Letter to the editor: One equestrian mother calls out K-State Athletic’s commitment to “family”

Brynn Critcher, freshman Western rider, rides Dallas during her reining routine at the meet against New Mexico State at Timbercreek Stables on Sept. 25, 2014. (Hannah Hunsinger | The Collegian)

My daughter, Alyssa, is a sophomore equestrian athlete at K-State from Chicago. Her road to K-State (i.e., the sacrifices) to get here was long. However, she made Manhattan her home and K-State her family.

Now, just 15 months in, Alyssa has been told by Athletic Director John Currie that her K-State “family” is essentially kicking her to the curb and leaving her with only a minimal “frozen” scholarship and little hope of transferring to another Division I school as she already has used 2 years of her NCAA eligibility.

All of our daughters chose K-State in good faith. They were promised a superior collegiate athletic experience with annually increasing financial scholarships and an excellent education. At the very minimum, the equestrian athletes’ scholarships should increase as per normal and not be “frozen.” In reality, the scholarships could increase as no new athletes will be replacing seniors, etc.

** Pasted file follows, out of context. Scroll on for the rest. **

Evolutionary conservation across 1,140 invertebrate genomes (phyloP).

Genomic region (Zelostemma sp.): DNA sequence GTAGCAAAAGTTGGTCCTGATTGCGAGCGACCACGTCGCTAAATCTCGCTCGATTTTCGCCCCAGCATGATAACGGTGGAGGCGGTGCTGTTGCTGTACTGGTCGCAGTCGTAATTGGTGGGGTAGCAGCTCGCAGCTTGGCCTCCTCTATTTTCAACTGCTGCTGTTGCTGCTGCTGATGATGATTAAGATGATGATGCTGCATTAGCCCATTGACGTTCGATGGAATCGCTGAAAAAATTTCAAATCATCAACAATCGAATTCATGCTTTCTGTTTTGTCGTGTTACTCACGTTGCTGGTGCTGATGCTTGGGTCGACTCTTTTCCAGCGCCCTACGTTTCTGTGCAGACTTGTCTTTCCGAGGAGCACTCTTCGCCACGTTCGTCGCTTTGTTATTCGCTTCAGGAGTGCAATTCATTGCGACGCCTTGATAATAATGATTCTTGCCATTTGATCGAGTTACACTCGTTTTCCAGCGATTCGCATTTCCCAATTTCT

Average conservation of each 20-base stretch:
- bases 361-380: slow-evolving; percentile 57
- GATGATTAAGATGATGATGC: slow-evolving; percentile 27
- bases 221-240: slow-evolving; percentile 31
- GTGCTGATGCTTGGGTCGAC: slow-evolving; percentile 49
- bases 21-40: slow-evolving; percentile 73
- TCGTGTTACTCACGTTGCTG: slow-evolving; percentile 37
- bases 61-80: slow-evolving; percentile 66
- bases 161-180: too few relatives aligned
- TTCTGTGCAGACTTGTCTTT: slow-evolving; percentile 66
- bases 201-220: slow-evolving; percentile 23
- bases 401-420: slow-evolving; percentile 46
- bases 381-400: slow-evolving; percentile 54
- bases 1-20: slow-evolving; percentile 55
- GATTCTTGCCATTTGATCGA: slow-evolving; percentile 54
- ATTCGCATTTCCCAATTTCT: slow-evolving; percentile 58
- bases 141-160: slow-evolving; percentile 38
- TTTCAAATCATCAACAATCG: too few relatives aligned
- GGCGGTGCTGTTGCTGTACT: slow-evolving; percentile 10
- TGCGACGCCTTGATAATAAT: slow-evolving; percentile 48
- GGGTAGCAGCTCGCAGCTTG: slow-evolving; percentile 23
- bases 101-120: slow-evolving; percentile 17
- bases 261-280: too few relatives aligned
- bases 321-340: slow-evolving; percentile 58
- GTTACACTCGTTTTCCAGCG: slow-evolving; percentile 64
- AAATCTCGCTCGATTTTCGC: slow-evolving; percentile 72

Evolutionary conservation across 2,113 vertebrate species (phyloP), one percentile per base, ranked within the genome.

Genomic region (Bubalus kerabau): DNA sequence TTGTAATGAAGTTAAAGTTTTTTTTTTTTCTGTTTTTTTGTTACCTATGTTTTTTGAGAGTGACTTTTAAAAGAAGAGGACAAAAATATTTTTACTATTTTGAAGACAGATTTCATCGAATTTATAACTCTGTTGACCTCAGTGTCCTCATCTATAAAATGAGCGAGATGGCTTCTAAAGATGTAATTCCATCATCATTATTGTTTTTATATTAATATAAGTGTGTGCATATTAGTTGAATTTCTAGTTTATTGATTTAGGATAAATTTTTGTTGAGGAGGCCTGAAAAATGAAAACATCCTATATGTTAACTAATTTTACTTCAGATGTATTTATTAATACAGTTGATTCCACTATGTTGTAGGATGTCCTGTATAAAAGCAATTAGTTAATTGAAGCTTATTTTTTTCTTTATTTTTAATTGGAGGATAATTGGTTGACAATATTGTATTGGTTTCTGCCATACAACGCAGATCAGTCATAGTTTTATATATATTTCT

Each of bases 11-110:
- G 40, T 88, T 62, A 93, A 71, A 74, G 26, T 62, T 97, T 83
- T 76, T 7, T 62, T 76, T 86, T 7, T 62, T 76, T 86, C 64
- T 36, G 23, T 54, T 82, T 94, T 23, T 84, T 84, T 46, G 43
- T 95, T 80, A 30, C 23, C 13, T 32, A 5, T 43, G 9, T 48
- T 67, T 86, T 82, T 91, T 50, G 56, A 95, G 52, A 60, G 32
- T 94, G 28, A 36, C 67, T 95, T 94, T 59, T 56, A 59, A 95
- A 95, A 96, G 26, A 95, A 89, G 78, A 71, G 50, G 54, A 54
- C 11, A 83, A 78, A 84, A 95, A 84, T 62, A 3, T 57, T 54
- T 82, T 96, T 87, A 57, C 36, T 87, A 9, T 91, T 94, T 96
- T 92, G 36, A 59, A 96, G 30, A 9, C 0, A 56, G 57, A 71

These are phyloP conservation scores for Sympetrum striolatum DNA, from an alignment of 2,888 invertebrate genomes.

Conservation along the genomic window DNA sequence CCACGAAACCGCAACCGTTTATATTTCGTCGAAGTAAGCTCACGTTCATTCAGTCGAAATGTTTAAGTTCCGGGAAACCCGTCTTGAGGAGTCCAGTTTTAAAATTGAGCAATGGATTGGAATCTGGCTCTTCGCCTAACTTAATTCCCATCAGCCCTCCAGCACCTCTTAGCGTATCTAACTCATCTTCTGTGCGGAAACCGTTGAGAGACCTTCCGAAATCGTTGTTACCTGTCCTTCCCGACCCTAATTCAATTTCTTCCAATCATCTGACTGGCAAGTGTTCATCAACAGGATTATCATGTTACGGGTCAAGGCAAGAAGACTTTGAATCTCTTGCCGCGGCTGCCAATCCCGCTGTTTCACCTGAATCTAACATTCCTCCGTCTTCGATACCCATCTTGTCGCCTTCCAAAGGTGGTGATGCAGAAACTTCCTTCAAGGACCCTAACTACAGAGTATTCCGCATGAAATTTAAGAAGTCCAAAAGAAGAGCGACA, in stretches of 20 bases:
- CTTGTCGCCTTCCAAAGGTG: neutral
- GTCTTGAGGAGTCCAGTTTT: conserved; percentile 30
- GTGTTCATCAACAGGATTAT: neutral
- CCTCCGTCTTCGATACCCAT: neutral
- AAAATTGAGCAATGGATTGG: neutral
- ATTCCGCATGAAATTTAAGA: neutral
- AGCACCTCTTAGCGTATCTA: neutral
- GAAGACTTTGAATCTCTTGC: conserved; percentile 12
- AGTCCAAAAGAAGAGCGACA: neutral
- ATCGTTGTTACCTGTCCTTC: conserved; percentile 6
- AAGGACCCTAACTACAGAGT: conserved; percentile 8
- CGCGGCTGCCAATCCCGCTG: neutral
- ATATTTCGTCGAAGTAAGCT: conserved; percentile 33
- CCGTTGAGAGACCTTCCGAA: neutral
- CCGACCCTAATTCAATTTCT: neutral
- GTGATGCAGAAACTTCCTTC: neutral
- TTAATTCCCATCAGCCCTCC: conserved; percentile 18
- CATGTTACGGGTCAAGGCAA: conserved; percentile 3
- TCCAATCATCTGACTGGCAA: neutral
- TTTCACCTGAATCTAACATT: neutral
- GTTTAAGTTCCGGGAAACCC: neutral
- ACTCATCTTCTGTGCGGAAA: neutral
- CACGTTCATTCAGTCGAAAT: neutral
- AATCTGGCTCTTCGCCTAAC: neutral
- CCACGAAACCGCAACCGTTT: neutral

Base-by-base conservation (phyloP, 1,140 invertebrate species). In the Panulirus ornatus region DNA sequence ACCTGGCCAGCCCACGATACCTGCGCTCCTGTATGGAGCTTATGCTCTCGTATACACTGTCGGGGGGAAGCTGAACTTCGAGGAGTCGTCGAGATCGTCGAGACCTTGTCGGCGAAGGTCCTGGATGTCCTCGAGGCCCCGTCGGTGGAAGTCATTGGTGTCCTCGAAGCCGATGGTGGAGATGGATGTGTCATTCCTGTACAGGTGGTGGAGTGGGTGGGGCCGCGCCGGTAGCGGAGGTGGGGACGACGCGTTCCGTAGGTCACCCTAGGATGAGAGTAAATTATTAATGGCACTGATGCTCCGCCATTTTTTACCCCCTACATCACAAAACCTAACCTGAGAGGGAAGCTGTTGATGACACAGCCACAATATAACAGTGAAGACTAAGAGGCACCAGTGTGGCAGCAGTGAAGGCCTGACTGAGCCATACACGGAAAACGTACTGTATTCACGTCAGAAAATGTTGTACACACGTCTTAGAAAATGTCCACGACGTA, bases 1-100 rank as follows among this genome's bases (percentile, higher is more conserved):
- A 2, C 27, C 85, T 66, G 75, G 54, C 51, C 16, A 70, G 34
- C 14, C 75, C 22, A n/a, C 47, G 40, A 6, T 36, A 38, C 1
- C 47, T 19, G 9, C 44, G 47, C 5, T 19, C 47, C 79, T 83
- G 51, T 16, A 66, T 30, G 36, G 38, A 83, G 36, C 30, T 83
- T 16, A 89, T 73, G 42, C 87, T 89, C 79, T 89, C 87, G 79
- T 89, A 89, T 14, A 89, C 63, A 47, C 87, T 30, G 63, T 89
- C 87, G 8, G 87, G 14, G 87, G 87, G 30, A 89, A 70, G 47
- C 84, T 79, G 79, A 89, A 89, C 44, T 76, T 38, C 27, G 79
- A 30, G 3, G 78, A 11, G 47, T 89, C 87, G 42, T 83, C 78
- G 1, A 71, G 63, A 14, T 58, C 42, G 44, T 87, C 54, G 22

To take funds earmarked for equestrian by the NCAA and divert them to a different sport is disgraceful. The equestrian athletes have been blindsided by the very university they felt supported them and demonstrates a complete lack of integrity and transparency. Stomping on the little people happens in big business every day, but not from a university whose slogan is, “It’s all about family.”

Maybe a better slogan would be, “It’s all about money!”

The K-State Athletics, Inc., Board of Directors, John Currie and President Schulz need to realize how they have crushed both the athletic and academic futures of the student athletes they recruited to ride for their university – and yet these athletes do not want to transfer. K-State is their home and “family.”

So step up and do right by our daughters. Prove to us that “family” really means something. It is very little to ask for considering how at no point in the recruiting process, knowing full well they held our daughters’ futures in their hands, was it ever disclosed this program was in jeopardy. K-State has the ability and resources to do the right thing by these young ladies.

When it comes to “family,” you never give up and you always find a way.

Valerie Lombardi